...and part of what they're looking at 
In this blogposting….
* Robinson’s German Journey:  Day Ten
Proceed with caution…

...will take place at 1100 next Thursday 21 June at Birkheads Nursery, just off the Sunniside to Stanley road.

I invited the Queen to attend as part of her Diamond Jubilee celebrations but have received no reply from Buckingham Palace, probably because of the images in blogposting 367.

Despite Her Majesty’s absence, a splendid time is guaranteed for all.



There’s something odd about the human condition that struck me for the first time on this tenth day of my German Journey - a blustery, cold and quite deeply unpleasant day in Hamburg, meteorologically speaking.  And it’s this:  we seem to like things that are smaller - often much, much smaller - than they were intended to be.

We coo and gurgle inanely at the sight of a baby creature of any kind, human or (say) crocodile.  We transform some of the world’s mightiest tree species into bonsai pot plants.  We shove our gawping faces in at the windows of dolls’ houses.  We breed dogs small enough to fit inside our handbags or pockets.  We squeeze brains the size of a small planet into the thinnest, flimsiest smartphones we are capable of designing.

It seems to me that the only small things we don’t like are those things that are, and always were, meant to be small - like cockroaches, wasps, Barrow-in-Furness or Nicolas Sarkozy.  Otherwise - and given a choice - we definitely appear to prefer the scaled-down version to the giant, economy-size.

No-one is immune.  Willows are generally tall and graceful trees with enough botanical and aesthetic interest not to warrant an alternative.  But, many years ago, when I discovered an unusual, dwarf species called Boyd’s Willow, there was no stopping me.  I investigated an area of horticulture previously unknown to me; not just dwarf trees, either; dwarf willows.
Boyd's willow
It was an obsession.  By the time I moved away from Sheffield, my postage-stamp garden was graced with 23 different types of dwarf willow gathered from specialist nurseries all over the country, and including (I’ve just remembered) the Scottish Mountain Willow - arguably, the world’s smallest tree.

Until this Friday morning, I’d never ‘homed-in‘ on this miniaturising tendency of humanity, as it were.  I’d never had reason to.  Until now, it had been a comfortably ignorable aspect of the way we all are - like snoring or breaking wind.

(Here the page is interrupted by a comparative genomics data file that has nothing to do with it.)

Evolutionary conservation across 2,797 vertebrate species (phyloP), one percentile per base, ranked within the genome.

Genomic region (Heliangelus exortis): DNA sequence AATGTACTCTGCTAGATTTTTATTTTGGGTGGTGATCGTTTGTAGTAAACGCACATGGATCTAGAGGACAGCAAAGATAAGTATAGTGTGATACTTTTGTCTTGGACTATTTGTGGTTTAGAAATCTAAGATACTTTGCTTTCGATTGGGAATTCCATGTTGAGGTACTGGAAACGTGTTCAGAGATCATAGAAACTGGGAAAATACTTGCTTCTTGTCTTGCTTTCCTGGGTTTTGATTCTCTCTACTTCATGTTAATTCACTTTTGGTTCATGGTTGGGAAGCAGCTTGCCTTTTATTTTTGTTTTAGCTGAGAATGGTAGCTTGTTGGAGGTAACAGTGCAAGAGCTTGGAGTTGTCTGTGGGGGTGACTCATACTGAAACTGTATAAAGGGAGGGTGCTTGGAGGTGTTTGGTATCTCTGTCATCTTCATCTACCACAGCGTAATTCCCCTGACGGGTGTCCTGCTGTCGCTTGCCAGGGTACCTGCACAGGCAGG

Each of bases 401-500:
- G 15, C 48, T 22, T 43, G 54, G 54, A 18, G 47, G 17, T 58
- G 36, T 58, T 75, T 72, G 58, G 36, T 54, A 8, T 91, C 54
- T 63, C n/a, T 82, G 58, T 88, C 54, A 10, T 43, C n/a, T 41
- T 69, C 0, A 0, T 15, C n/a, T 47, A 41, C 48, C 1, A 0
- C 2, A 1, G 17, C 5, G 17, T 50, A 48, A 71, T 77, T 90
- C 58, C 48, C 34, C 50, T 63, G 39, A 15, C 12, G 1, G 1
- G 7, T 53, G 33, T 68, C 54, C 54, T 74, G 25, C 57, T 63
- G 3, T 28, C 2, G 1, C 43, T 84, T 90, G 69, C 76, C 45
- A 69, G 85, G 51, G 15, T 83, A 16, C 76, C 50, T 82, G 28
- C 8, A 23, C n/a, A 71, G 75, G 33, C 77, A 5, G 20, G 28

It wasn’t going to be so easily ignored for much longer, though. 

I stepped out of the metro and into Hamburg’s rejuvenated dockland.  Around me were offices, flats, new bridges and walkways - even a new concert hall.  There were cafés and bistros, restaurants and bars.  Amongst them all, in a gaunt, 19th-century dockside warehouse, I was to find breathtaking evidence of the pleasure we get not just from scaling down our world but with it, ourselves.

Miniaturland (which should need no translation and isn’t going to get one) started life a few years ago - and is still often described - as the world’s largest model railway.  And, having seen an internet video of it, I suppose that’s pretty much what I was expecting.  I knew it was going to be big, of course, so in my mind’s eye I was imagining an area roughly the size of seven or eight bedroom floors.  There would be lots of intricately modelled scenery and the layout would be complex, with several unwashed, bearded, bespectacled German nerds gleefully flicking switches and slurping mugs of tea.
The coal mine
So much for the naivety of expectation.  In the years since its inception, Miniaturland has grown and developed and grown again and been extended and further developed - a process which is continuing as I write and which has produced an imaginative, world-beating and complex snapshot in miniature of what seems like the whole world and everyone in it.
A village birthday party
You can’t see the other end when you start at the beginning.  Partly, this is because it’s so big; but it’s also because, like the human world it depicts in such breathtaking detail, Miniaturland is not one ‘scene’ - one layout - but at least a dozen.  To get from tableau to tableau, you have to walk round corners, climb a few steps, walk through a few archways and even stand on a few balconies and mezzanines (so that you can view the tableaux from up-a-height, like God).
A village fete
The modellers have tried to present as great a variety as possible of the kind of environments most of us would recognise.  Wild open countryside, mountains and forests, villages, small towns and grand cities.  Factories, quarries and mines.  Castles, ski resorts and funfairs.  Loud and boisterous football matches.
The grotto, with tourists and - bottom right - a pot-holer
The alpine tableau features mountain railways, hot-air balloons, rock-climbers (about an inch high and complete with crampons, ice-axes and ropes), ramblers and even a couple of base jumpers.
The allotments outside the airport's cargo apron
The village scenes include markets, parades (which move), wedding parties, tractor-pulling races and beauty contests.  There’s a show-jumping arena (Germany v UK), a swimming pool, an entire beach with sunbathers.  There’s a village fete and animal-show - complete with love-making in the long grass. 
The canal and boat-lift